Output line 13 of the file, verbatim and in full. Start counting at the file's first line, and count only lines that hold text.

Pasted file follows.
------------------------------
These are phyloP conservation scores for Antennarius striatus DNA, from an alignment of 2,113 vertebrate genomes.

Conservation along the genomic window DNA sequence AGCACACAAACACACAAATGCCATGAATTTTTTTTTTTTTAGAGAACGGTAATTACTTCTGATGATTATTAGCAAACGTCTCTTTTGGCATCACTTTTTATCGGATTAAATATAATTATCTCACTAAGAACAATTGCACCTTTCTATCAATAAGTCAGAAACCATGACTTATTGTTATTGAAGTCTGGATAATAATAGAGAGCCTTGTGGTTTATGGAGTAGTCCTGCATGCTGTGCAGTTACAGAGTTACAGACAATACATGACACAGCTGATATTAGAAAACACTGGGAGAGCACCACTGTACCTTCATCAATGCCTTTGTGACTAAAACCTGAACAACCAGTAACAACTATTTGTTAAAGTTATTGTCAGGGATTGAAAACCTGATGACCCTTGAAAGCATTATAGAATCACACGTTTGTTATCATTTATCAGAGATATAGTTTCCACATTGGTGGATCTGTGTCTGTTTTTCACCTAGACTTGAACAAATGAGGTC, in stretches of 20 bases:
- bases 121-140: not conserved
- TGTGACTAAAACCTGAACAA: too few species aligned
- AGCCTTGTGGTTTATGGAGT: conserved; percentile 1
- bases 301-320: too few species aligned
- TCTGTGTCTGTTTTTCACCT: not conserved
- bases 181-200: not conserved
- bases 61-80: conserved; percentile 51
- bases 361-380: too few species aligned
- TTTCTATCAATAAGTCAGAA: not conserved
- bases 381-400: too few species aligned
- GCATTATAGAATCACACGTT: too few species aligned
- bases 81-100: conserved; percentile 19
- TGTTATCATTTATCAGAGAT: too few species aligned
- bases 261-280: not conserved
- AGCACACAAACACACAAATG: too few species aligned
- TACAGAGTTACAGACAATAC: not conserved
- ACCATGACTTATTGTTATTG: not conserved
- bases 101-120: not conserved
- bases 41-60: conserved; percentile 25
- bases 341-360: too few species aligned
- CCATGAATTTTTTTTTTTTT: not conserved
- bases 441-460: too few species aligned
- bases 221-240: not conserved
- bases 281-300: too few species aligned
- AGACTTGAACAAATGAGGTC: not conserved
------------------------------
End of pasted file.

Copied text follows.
- GCATTATAGAATCACACGTT: too few species aligned